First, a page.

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Enforcement of Foreign Judgments

The enforcement of foreign judgments is frequently regulated by bilateral treaty or multilateral international convention.  Enforcement of foreign judgments involves the reciprocal recognition and enforcement of judgments between states.  Today, the private citizens enjoy much more right to travel more freely between states.  There is tremendous development of the internet and e-commerce in an increasingly globalised set of market.  This means that individuals routinely buy goods, incur debts and suffer loss and injury across state borders.  For consumer groups, human rights advocates, intellectual property rights holders, and multinational corporations, the continuing reliance on a fragmented system of territorial boundaries for establishing jurisdiction is presenting a new range of problems that can only be resolved by harmonizing laws and standardizing remedies.

There are various methods for enforcement of foreign judgments in the U.S.  If the time to appeal in the court of origin has lapsed, and the judgment has become final, the holder of a foreign judgment, decree or order may file suit before a competent court in the U.S. which will determine whether to give effect to the foreign judgment.

Arbitration awards enjoy the protection of special treaties.  The U.S. is a signatory to international conventions regulating the enforcement of arbitration awards, viz, the Convention on the Recognition and Enforcement of Foreign Arbitral Awards, and the Inter-American Convention on International Commercial Arbitration.  Ratified treaties in the U.S. are considered “supreme law of the land”.

A judgment rendered in a “sister” state or a territory of the U.S. is also referred to a “foreign judgment”.  In the U.S., 47 states, the District of Columbia and the Virgin Islands have adopted the Uniform Enforcement of Foreign Judgments Act (UFMJR Act), which requires the states and the territories to give effect to the judgments of other states and territories, if an exemplified copy of the foreign judgment is registered with the clerk of a court of competent jurisdiction.  California adopted the UFMJR Act in 1967.  In New York, a claimant may file a motion in lieu of complaint based on the foreign judgment, properly authenticated, and served upon the adversary in advance.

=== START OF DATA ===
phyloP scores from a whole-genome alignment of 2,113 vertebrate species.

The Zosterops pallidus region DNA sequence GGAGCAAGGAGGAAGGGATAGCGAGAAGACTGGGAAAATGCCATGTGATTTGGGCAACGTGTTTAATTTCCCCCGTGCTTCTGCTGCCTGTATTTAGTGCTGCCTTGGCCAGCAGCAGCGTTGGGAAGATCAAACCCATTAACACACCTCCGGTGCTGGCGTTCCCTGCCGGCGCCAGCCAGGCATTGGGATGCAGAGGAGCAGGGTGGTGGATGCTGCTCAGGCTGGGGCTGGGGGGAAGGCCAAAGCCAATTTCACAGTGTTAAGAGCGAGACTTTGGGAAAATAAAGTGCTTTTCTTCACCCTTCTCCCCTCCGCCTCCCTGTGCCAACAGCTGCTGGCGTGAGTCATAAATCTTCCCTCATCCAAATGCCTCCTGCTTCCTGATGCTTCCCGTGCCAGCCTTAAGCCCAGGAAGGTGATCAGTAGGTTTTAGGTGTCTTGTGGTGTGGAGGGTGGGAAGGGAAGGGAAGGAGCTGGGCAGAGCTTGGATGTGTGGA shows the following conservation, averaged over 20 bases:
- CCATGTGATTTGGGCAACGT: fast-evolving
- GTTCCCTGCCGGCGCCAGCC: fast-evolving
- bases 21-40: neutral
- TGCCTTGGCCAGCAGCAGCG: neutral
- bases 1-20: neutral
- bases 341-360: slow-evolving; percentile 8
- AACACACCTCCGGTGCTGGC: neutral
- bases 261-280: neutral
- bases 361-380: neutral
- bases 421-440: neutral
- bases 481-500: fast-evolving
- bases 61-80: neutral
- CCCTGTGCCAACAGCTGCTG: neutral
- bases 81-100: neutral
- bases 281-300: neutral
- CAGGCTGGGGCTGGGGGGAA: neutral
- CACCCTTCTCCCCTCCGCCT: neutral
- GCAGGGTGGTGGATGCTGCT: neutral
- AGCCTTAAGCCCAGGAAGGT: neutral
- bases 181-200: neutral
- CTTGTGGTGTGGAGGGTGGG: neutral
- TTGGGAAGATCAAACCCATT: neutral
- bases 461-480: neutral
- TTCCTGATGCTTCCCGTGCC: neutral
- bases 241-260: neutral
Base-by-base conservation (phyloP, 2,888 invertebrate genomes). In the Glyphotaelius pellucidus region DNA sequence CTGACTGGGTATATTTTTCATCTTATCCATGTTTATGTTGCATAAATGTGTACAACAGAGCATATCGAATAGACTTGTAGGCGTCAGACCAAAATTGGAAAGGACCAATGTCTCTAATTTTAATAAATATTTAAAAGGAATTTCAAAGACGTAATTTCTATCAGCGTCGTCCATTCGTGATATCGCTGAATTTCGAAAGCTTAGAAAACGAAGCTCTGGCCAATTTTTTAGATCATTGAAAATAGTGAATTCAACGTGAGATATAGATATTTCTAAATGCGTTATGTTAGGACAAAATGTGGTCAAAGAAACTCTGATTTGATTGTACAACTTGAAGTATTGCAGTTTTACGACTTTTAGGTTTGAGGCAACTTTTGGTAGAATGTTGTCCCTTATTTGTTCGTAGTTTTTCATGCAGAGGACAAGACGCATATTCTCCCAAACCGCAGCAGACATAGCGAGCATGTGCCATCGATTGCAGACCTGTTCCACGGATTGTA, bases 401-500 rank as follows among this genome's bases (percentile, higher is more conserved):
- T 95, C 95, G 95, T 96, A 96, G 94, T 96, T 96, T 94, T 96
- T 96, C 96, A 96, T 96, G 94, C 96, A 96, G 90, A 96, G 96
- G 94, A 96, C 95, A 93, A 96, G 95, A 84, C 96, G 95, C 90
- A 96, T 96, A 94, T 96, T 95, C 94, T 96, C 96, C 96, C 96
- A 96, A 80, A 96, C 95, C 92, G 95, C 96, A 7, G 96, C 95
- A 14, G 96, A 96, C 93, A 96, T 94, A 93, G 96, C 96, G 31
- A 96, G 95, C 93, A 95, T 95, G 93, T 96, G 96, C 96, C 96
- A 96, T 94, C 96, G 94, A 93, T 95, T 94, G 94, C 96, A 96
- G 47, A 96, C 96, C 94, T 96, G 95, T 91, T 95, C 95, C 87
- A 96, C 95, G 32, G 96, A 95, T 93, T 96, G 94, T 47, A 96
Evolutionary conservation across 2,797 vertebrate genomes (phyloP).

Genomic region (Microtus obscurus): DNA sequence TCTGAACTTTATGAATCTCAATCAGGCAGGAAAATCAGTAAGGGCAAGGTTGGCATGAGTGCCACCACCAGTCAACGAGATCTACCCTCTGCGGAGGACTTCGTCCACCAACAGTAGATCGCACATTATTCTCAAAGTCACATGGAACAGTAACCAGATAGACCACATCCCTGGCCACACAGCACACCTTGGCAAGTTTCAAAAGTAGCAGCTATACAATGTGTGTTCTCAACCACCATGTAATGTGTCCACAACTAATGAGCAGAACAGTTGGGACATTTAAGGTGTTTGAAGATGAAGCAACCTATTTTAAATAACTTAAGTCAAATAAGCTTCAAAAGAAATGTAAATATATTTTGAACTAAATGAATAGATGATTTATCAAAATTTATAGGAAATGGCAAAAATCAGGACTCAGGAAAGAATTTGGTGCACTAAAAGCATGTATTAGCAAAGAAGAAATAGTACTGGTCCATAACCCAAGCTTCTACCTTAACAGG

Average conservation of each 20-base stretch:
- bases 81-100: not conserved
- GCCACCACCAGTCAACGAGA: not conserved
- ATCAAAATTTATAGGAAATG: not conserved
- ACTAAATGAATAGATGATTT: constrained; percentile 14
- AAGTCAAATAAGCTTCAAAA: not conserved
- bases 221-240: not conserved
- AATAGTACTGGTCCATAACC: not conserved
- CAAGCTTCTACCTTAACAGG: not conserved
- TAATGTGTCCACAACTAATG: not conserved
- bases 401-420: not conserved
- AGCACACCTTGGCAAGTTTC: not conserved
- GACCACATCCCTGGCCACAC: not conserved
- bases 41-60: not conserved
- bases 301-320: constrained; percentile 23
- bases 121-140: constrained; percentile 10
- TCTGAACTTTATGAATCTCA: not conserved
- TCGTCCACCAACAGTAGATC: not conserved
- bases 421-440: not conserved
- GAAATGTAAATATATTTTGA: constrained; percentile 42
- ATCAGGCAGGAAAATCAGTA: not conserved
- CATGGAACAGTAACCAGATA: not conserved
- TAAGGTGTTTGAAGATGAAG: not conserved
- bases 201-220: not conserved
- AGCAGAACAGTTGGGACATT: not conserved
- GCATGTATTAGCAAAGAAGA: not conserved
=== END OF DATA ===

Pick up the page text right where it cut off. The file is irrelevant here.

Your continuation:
However, the sates of Indiana, Massachusetts and Vermont have not adopted the Act.  When seeking to enforce a judgment in or from a state that has not adopted the Uniform Act, the holder of the judgment files a suit known as a “domestication” action.  Since the full faith and credit clause of the U.S. constitution requires that states honor the judgments of other states, the domestication of a judgment from another state is generally a formality, even in the absence of the expedited procedure under the UEFJA.

There are however certain cases wherein a state may not enforce a foreign judgment.  These include cases wherein-

  • The judgment was rendered in the absence of impartial tribunals or procedures compatible with the requirements of due process of law;
  • The foreign court did not have personal jurisdiction over the defendant;
  • The foreign court did not have jurisdiction over the subject matter;
  • The defendant did not receive notice of the proceedings in sufficient time to enable him to defend;
  • The judgment was obtained by fraud;
  • The judgment is repugnant to the public policy of the state where enforcement is sought;
  • The judgment conflicts with another final and conclusive judgment;
  • The proceeding in the foreign court was contrary to an agreement between the parties under which the dispute was to be settled;
  • In the case of jurisdiction based only on personal service, the foreign court was an inconvenient forum for the trial; or
  • The judgment seeks to enforce the revenue and taxation laws of a foreign jurisdiction.

Inside Enforcement of Foreign Judgments